———- from M. Winkler of Smeltville, Wisconsin
Originally, ear “rings” were bells that people wore on their ears so they could find each other in the dark. Unfortunately, this often caused deafness and/or insanity. Once lanterns were invented, they were used. But a quick turn of the head often resulted in spilled oil and burned shoulders. With the invention of personal property, wealthy people had their slaves carry the lanterns for them. Since they already had these holes in their ears, they began wearing jewels in them. I’ve gone one step further and had tiny geranium dioldes implanted in my ear lobes. Thanks to these decorative and useful crystals, I can receive AM, FM and some cellular phone calls, hear perfectly and have no problems with ear wax. Now that’s a bonus.
———- from Dan Wilson of MarineonSt. Croix, MN
None. Occupant mail isn’t made of paper; it’s a living creature. In its natural habitat, it lives in the crevices of rocks, but in urban areas, it will nest in a mail slot. The sexes are easy to distinguish; the females are marked “Resident” and lack the distinctive clear plastic address window. If left undisturbed, they multiply rapidly, which is why your mail box is packed with “Occupant” mail when you return from vacation. Unfortunately, the diet of these pests consists mainly of letters from old lovers who have had a change or heart and suddenly want to see you again just to tell you how great you are. If you’re not getting these letters, it’s probably due to a glut of occupant mail.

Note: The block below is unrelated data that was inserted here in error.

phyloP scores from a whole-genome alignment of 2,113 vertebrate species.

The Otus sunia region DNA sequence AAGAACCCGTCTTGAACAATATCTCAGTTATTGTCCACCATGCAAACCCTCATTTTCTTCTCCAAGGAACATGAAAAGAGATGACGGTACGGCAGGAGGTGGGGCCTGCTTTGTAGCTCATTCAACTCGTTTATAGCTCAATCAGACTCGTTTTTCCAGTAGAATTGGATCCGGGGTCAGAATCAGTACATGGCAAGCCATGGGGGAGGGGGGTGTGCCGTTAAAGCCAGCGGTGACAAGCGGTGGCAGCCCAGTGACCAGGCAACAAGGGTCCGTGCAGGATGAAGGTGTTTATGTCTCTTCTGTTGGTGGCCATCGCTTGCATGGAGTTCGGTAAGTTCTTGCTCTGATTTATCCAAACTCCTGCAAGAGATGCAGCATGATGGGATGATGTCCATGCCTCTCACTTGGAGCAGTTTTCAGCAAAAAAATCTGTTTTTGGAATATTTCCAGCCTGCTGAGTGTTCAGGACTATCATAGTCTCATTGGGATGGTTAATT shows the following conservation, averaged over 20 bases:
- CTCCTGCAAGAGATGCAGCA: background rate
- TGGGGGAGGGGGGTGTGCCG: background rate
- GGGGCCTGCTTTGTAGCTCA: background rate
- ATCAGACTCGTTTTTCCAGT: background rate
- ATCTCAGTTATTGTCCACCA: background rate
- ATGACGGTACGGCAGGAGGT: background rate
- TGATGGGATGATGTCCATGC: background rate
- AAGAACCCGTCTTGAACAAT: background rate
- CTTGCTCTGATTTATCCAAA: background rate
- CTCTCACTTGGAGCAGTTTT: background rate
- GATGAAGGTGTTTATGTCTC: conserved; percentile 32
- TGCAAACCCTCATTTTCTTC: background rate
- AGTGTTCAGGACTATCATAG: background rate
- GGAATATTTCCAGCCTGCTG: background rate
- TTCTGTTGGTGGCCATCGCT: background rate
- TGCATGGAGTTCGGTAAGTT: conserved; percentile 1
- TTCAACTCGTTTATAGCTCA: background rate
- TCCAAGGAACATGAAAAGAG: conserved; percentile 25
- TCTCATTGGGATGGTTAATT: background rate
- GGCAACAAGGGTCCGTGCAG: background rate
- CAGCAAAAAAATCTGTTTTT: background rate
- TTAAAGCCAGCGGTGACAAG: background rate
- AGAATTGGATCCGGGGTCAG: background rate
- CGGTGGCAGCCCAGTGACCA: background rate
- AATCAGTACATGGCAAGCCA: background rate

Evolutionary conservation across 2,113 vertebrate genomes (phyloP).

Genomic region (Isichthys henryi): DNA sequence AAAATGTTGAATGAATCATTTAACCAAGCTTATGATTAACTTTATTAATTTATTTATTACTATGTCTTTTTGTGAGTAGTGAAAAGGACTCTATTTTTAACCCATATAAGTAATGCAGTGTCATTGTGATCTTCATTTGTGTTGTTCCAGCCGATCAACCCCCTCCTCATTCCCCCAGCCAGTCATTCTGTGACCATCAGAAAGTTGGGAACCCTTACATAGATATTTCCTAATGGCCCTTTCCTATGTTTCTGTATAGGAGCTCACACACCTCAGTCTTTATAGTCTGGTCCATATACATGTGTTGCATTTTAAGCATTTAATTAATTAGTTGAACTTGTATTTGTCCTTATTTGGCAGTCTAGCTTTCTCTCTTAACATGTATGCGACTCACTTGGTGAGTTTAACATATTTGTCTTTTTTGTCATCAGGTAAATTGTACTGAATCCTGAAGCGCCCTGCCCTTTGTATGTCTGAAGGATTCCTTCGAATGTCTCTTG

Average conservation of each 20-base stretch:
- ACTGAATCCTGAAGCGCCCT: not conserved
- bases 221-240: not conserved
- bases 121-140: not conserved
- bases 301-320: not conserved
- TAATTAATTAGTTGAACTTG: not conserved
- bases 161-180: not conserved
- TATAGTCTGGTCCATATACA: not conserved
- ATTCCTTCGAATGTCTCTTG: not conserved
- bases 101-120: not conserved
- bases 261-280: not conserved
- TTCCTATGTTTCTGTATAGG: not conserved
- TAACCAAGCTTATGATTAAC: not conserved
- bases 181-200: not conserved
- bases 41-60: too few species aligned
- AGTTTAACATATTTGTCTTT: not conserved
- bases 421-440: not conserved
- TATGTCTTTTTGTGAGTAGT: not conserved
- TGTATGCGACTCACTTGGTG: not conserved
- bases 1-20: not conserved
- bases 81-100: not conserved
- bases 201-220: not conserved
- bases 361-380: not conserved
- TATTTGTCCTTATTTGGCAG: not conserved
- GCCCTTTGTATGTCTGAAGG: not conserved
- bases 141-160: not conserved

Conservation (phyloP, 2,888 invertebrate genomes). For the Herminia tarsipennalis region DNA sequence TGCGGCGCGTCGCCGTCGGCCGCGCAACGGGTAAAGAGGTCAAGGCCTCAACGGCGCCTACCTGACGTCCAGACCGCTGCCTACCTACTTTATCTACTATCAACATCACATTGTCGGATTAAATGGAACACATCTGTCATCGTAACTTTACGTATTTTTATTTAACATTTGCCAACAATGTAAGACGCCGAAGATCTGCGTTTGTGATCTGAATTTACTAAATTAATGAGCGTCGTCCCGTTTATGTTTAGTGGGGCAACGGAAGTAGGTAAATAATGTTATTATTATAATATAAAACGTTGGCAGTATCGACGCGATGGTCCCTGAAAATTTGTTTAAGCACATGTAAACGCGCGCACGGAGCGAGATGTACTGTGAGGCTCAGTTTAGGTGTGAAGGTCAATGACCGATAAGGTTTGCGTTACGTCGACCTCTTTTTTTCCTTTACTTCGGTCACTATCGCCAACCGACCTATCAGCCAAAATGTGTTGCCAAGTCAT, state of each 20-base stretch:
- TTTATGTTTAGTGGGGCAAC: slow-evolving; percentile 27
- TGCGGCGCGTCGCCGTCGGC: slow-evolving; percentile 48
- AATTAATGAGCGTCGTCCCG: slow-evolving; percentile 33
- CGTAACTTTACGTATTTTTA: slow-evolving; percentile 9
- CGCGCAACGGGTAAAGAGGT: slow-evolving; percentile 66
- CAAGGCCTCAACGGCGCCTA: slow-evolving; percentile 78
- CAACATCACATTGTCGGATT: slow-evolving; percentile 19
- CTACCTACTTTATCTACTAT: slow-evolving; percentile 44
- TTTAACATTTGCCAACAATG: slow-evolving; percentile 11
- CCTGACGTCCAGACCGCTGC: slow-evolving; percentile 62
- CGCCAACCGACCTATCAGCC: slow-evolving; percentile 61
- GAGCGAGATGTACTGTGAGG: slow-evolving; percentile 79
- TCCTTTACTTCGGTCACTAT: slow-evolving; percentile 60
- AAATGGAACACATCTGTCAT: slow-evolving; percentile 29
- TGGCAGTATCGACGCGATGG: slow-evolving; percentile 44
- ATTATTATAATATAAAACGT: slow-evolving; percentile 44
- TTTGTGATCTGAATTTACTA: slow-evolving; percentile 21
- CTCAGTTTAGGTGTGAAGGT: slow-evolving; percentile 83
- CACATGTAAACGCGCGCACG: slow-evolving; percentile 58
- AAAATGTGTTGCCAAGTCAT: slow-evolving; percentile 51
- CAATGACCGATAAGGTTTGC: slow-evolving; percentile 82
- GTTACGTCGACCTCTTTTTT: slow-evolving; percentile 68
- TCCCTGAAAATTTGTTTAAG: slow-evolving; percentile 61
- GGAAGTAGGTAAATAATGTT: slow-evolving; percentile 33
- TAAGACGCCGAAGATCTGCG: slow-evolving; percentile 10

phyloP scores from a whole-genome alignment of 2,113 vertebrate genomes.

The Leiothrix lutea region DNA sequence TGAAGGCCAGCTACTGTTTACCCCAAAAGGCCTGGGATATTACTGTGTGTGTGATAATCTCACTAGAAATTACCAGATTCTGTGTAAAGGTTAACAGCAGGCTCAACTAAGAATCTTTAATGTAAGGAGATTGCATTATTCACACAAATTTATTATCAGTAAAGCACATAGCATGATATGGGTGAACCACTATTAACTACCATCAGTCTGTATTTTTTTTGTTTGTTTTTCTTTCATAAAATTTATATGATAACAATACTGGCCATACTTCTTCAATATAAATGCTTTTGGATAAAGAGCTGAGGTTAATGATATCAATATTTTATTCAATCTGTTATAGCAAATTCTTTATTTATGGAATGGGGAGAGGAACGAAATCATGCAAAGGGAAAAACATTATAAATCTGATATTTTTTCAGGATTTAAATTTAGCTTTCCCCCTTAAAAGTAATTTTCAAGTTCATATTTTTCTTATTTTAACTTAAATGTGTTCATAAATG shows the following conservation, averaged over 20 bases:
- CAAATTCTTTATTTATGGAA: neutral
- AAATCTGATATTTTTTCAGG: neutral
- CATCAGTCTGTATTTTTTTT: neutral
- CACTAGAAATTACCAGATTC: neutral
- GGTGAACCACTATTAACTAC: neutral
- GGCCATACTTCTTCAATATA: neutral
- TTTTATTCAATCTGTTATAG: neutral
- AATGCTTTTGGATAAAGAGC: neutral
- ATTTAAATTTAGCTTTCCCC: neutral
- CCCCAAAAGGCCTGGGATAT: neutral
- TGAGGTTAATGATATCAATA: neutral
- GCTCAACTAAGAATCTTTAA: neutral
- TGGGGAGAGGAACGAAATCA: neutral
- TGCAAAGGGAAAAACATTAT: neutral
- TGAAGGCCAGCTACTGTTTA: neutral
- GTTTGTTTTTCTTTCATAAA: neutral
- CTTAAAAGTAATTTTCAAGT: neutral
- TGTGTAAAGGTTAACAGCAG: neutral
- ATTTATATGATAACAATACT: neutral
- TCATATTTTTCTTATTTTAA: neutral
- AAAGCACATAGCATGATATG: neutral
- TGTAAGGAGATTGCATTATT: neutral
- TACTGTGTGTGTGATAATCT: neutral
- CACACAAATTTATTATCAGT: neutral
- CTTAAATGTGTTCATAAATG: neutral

The opening line of our beloved “Star Spangled Banner” is “Oh, say can you see by the Don Zurrley light?” Who is Don Zurrley, anyway?
———- from Dan Satterberg of Neosho, MO
Don Zurrley was a cousin of Richard Stanz. You may recall Rich; he was the founder of our republic commemorated in the Pledge of Allegiance: “…and to the republic for Richard Stanz.” Messrs. Zurrley and Stanz were the actual authors of the Declaration of Independence. Being Canadian, they sold their work to Thomas Jefferson, who was himself said to be a Jamaican. One of Jefferson’s many inventions, besides electricity, was the reggae beat, which he named after one of his farmhand/associates, Reggie. The Star Spangled Banner was actually the first reggae tune, but that’s another story.
How come in cars and trucks they only have a spare tire? Why not a spare everything? PS. Is there a spare Dr. Science?
———- from Neda, age 9 of Bloomfield Hills, MI
Good question. The fact is both European and Japanese auto manufacturers do equip their vehicles with spare tires, transmissions, even engines. These are stolen before the cars reach the States. For some odd reason thieves only steal three of the four spare tires; that’s why you generally have one on cars sold here. As to your question about a spare Dr. Science, yes, there is one. Right now he’s a 9-year-old as well, one of a family of 16 living in a paper shack on the edge of Sao Paulo, Brazil. Fate will propel him towards the microphone and Internet in good time. No use rushing these things, not as long as my vocal chords still produce an unctuous baritone
———- from Michael J. Potoski of Boise, ID